Despite increased interest and funding at HBCUs, campuses are navigating housing shortages

Despite record funding from the White House and Congress, HBCU campuses are faced with new challenges for their students.

According to some presidents of Historically Black Colleges and Universities (HBCUs), there’s a welcomed phenomenon happening on their campuses. Enrollment, particularly that of the 2022-2023 freshman class, has increased exponentially. However, with that expansion to the student population comes a new challenge for HBCU campuses: less available housing.

The unexpected result of heightened interest in HBCUs — particularly in the wake of the 2020 uprisings for racial justice — is now something that historically Black institutions are actively working on to find a sustainable fix for.

Morgan State University is currently leasing several hotels for students, even as they opened a new 670-bedroom dormitory in 2022, according to its president David Wilson. The school is also expecting a new dorm in 2024 with 604 additional new beds. 

BALTIMORE, MARYLAND – MAY 21: A general view of Morgan State University 2022 Commencement at Morgan State University on May 21, 2022 in Baltimore, Maryland. (Photo by Brian Stukes/Getty Images)

About 20% of the freshman class at Morgan State are first-generation college students. A source with knowledge of enrollment at Tennessee State University said that similarly, in 2019, 30% of the freshman class comprised first-generation college students.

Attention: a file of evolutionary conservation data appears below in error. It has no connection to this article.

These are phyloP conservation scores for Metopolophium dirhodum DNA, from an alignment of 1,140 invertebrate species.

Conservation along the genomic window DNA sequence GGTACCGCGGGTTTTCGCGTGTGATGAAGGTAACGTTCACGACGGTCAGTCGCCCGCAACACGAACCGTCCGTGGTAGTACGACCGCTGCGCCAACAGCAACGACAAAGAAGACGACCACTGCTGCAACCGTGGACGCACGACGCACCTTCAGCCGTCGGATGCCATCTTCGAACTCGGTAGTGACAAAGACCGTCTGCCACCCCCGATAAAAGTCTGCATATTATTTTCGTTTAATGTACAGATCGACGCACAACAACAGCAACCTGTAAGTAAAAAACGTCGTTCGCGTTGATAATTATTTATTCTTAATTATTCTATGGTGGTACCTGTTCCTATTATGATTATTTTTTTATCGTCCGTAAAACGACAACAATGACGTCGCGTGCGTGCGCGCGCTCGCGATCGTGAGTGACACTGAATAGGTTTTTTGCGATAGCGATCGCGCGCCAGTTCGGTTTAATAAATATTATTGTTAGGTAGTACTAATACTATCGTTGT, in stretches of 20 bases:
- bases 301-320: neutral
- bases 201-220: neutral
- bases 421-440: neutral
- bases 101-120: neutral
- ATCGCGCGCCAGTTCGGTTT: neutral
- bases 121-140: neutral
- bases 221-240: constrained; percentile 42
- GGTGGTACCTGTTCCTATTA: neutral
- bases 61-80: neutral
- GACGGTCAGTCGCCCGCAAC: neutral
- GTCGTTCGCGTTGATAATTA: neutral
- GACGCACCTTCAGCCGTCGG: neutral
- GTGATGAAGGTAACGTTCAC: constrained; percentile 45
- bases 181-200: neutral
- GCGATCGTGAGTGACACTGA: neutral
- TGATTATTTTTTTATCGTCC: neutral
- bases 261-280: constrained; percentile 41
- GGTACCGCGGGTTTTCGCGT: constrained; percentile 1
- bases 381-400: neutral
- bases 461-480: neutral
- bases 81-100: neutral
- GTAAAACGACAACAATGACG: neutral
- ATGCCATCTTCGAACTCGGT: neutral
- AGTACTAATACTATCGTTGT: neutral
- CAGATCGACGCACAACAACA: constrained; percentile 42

The COVID-19 school lockdowns are said to be a factor for the enrollment spike, says former Dillard University president, Walter Kimbrough. 

“Post-COVID … people are looking to be on campus and to have that full campus experience, particularly those students who have spent two years in virtual learning in high school,” he told theGrio.

Kimbrough currently serves as interim executive director of the new Black Men’s Research Institute at Morehouse College, another prestigious HBCU that has seen an explosion in enrollment. Kimbrough said that when he was president of Dillard, the campus experienced a similar difficulty as a result of an increased student population that led the university to house students in hotels. He calls the housing challenges of today a “good problem” to have.